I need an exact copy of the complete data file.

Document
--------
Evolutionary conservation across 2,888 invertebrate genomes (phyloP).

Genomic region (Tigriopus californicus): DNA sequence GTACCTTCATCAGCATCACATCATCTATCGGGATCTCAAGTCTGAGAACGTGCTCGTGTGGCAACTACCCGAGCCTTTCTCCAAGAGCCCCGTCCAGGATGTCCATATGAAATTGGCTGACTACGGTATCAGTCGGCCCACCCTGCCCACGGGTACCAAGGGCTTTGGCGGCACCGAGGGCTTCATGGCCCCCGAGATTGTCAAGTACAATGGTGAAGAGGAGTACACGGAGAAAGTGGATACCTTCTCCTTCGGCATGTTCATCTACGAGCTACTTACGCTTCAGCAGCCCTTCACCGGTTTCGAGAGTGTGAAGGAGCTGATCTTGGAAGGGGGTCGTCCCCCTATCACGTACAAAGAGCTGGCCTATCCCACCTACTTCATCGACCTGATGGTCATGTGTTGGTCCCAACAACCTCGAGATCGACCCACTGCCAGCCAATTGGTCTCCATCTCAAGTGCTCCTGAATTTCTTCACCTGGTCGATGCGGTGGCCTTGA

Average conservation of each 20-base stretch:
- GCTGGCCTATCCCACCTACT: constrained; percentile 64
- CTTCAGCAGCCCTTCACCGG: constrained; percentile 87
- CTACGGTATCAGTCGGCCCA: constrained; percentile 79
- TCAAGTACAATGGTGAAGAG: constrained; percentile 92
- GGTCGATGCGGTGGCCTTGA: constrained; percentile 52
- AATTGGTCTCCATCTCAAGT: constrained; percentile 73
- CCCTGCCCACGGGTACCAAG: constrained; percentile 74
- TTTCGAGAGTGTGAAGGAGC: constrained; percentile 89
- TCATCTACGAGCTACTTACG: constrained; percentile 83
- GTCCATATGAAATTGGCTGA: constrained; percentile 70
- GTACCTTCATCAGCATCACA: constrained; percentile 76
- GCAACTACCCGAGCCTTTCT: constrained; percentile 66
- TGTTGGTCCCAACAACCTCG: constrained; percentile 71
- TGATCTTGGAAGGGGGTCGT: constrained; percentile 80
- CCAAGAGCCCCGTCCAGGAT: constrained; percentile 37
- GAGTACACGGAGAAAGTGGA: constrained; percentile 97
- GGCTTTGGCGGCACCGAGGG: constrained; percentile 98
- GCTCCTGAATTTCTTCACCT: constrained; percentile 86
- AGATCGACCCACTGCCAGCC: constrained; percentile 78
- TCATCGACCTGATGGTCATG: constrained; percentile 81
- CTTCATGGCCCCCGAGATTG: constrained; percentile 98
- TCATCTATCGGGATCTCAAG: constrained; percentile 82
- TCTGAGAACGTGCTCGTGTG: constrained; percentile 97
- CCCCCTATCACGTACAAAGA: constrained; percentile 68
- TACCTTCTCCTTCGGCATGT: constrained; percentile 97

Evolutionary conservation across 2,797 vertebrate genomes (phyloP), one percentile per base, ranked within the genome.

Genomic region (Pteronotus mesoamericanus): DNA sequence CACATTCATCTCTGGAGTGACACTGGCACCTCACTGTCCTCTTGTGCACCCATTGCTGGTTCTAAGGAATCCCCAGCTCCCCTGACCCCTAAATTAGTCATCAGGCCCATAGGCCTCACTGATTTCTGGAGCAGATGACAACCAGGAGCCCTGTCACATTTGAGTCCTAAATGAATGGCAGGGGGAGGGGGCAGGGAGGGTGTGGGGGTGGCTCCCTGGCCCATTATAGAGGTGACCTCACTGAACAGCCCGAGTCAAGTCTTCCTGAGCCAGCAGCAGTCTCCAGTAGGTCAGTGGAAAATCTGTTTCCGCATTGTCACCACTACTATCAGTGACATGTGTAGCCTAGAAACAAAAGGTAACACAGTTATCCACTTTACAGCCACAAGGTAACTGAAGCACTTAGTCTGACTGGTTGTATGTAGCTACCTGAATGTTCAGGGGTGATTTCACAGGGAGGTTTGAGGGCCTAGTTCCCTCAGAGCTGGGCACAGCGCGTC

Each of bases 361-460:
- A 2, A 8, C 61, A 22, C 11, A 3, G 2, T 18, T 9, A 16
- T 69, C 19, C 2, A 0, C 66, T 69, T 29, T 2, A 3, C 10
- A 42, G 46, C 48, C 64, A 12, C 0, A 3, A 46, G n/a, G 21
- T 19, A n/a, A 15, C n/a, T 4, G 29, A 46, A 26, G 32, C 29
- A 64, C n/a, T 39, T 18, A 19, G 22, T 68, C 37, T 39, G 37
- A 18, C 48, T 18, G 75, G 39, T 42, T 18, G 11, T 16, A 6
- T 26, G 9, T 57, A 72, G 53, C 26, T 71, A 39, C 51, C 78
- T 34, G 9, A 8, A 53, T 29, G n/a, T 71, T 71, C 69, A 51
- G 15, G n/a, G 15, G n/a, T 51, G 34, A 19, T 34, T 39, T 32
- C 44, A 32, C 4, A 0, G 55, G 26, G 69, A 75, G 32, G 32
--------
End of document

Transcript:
Evolutionary conservation across 2,888 invertebrate genomes (phyloP).

Genomic region (Tigriopus californicus): DNA sequence GTACCTTCATCAGCATCACATCATCTATCGGGATCTCAAGTCTGAGAACGTGCTCGTGTGGCAACTACCCGAGCCTTTCTCCAAGAGCCCCGTCCAGGATGTCCATATGAAATTGGCTGACTACGGTATCAGTCGGCCCACCCTGCCCACGGGTACCAAGGGCTTTGGCGGCACCGAGGGCTTCATGGCCCCCGAGATTGTCAAGTACAATGGTGAAGAGGAGTACACGGAGAAAGTGGATACCTTCTCCTTCGGCATGTTCATCTACGAGCTACTTACGCTTCAGCAGCCCTTCACCGGTTTCGAGAGTGTGAAGGAGCTGATCTTGGAAGGGGGTCGTCCCCCTATCACGTACAAAGAGCTGGCCTATCCCACCTACTTCATCGACCTGATGGTCATGTGTTGGTCCCAACAACCTCGAGATCGACCCACTGCCAGCCAATTGGTCTCCATCTCAAGTGCTCCTGAATTTCTTCACCTGGTCGATGCGGTGGCCTTGA

Average conservation of each 20-base stretch:
- GCTGGCCTATCCCACCTACT: constrained; percentile 64
- CTTCAGCAGCCCTTCACCGG: constrained; percentile 87
- CTACGGTATCAGTCGGCCCA: constrained; percentile 79
- TCAAGTACAATGGTGAAGAG: constrained; percentile 92
- GGTCGATGCGGTGGCCTTGA: constrained; percentile 52
- AATTGGTCTCCATCTCAAGT: constrained; percentile 73
- CCCTGCCCACGGGTACCAAG: constrained; percentile 74
- TTTCGAGAGTGTGAAGGAGC: constrained; percentile 89
- TCATCTACGAGCTACTTACG: constrained; percentile 83
- GTCCATATGAAATTGGCTGA: constrained; percentile 70
- GTACCTTCATCAGCATCACA: constrained; percentile 76
- GCAACTACCCGAGCCTTTCT: constrained; percentile 66
- TGTTGGTCCCAACAACCTCG: constrained; percentile 71
- TGATCTTGGAAGGGGGTCGT: constrained; percentile 80
- CCAAGAGCCCCGTCCAGGAT: constrained; percentile 37
- GAGTACACGGAGAAAGTGGA: constrained; percentile 97
- GGCTTTGGCGGCACCGAGGG: constrained; percentile 98
- GCTCCTGAATTTCTTCACCT: constrained; percentile 86
- AGATCGACCCACTGCCAGCC: constrained; percentile 78
- TCATCGACCTGATGGTCATG: constrained; percentile 81
- CTTCATGGCCCCCGAGATTG: constrained; percentile 98
- TCATCTATCGGGATCTCAAG: constrained; percentile 82
- TCTGAGAACGTGCTCGTGTG: constrained; percentile 97
- CCCCCTATCACGTACAAAGA: constrained; percentile 68
- TACCTTCTCCTTCGGCATGT: constrained; percentile 97

Evolutionary conservation across 2,797 vertebrate genomes (phyloP), one percentile per base, ranked within the genome.

Genomic region (Pteronotus mesoamericanus): DNA sequence CACATTCATCTCTGGAGTGACACTGGCACCTCACTGTCCTCTTGTGCACCCATTGCTGGTTCTAAGGAATCCCCAGCTCCCCTGACCCCTAAATTAGTCATCAGGCCCATAGGCCTCACTGATTTCTGGAGCAGATGACAACCAGGAGCCCTGTCACATTTGAGTCCTAAATGAATGGCAGGGGGAGGGGGCAGGGAGGGTGTGGGGGTGGCTCCCTGGCCCATTATAGAGGTGACCTCACTGAACAGCCCGAGTCAAGTCTTCCTGAGCCAGCAGCAGTCTCCAGTAGGTCAGTGGAAAATCTGTTTCCGCATTGTCACCACTACTATCAGTGACATGTGTAGCCTAGAAACAAAAGGTAACACAGTTATCCACTTTACAGCCACAAGGTAACTGAAGCACTTAGTCTGACTGGTTGTATGTAGCTACCTGAATGTTCAGGGGTGATTTCACAGGGAGGTTTGAGGGCCTAGTTCCCTCAGAGCTGGGCACAGCGCGTC

Each of bases 361-460:
- A 2, A 8, C 61, A 22, C 11, A 3, G 2, T 18, T 9, A 16
- T 69, C 19, C 2, A 0, C 66, T 69, T 29, T 2, A 3, C 10
- A 42, G 46, C 48, C 64, A 12, C 0, A 3, A 46, G n/a, G 21
- T 19, A n/a, A 15, C n/a, T 4, G 29, A 46, A 26, G 32, C 29
- A 64, C n/a, T 39, T 18, A 19, G 22, T 68, C 37, T 39, G 37
- A 18, C 48, T 18, G 75, G 39, T 42, T 18, G 11, T 16, A 6
- T 26, G 9, T 57, A 72, G 53, C 26, T 71, A 39, C 51, C 78
- T 34, G 9, A 8, A 53, T 29, G n/a, T 71, T 71, C 69, A 51
- G 15, G n/a, G 15, G n/a, T 51, G 34, A 19, T 34, T 39, T 32
- C 44, A 32, C 4, A 0, G 55, G 26, G 69, A 75, G 32, G 32